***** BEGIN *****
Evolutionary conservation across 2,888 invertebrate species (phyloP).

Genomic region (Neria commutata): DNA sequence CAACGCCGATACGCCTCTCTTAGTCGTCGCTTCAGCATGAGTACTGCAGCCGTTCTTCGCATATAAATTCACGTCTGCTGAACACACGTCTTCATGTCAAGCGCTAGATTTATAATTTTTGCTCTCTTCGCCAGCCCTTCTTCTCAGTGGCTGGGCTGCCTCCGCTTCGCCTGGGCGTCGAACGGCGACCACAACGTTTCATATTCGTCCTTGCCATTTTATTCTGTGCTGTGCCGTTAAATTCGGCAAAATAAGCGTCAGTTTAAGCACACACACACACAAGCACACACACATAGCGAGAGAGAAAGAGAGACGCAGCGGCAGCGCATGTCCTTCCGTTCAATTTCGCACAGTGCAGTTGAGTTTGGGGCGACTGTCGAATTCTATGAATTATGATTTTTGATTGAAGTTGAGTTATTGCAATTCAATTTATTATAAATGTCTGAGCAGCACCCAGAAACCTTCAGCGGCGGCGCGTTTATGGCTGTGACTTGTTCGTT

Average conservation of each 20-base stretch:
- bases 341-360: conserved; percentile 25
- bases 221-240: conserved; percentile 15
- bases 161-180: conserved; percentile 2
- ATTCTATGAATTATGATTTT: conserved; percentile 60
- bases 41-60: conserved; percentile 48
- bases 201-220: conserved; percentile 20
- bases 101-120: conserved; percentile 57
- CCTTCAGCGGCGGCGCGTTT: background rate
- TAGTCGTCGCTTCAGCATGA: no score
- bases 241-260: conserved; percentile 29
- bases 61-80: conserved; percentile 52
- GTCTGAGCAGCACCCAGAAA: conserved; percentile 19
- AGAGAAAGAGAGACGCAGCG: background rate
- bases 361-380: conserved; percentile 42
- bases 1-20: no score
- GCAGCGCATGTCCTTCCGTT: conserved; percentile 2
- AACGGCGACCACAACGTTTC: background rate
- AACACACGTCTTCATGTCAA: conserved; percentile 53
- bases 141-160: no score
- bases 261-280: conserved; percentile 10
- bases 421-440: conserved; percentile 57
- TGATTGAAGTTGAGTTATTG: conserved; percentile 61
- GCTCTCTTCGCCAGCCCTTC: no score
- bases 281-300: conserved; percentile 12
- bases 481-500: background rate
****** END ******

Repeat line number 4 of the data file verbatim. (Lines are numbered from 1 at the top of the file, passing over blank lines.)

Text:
- bases 341-360: conserved; percentile 25